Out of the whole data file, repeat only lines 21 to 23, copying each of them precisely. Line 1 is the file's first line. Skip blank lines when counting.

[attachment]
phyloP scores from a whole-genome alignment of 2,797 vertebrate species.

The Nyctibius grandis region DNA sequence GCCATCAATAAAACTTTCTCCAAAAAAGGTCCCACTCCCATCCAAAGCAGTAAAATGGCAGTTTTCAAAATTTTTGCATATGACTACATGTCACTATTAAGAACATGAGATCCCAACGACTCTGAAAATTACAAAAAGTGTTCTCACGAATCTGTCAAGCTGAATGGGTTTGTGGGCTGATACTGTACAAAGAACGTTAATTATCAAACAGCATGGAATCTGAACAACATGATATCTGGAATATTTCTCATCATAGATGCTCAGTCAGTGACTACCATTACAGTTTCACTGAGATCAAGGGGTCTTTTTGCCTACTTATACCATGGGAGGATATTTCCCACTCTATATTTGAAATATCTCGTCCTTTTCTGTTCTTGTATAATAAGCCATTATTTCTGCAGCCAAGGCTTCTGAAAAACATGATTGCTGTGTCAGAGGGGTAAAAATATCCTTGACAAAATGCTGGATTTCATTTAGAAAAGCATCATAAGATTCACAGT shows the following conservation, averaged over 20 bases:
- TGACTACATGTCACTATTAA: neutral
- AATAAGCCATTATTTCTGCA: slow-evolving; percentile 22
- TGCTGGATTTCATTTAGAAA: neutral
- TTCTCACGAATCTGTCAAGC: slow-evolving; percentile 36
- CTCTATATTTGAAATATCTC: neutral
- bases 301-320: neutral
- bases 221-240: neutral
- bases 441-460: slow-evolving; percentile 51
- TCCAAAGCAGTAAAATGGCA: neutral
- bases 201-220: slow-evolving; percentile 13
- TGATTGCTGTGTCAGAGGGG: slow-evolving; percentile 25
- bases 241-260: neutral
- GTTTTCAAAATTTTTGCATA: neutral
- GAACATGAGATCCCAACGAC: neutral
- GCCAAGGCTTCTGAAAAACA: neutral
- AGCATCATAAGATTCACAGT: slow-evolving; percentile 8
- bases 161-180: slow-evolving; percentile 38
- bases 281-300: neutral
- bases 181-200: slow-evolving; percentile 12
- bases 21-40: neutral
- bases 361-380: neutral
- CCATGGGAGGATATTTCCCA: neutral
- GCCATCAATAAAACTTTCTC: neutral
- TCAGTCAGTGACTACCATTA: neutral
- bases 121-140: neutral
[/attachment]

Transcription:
- bases 181-200: slow-evolving; percentile 12
- bases 21-40: neutral
- bases 361-380: neutral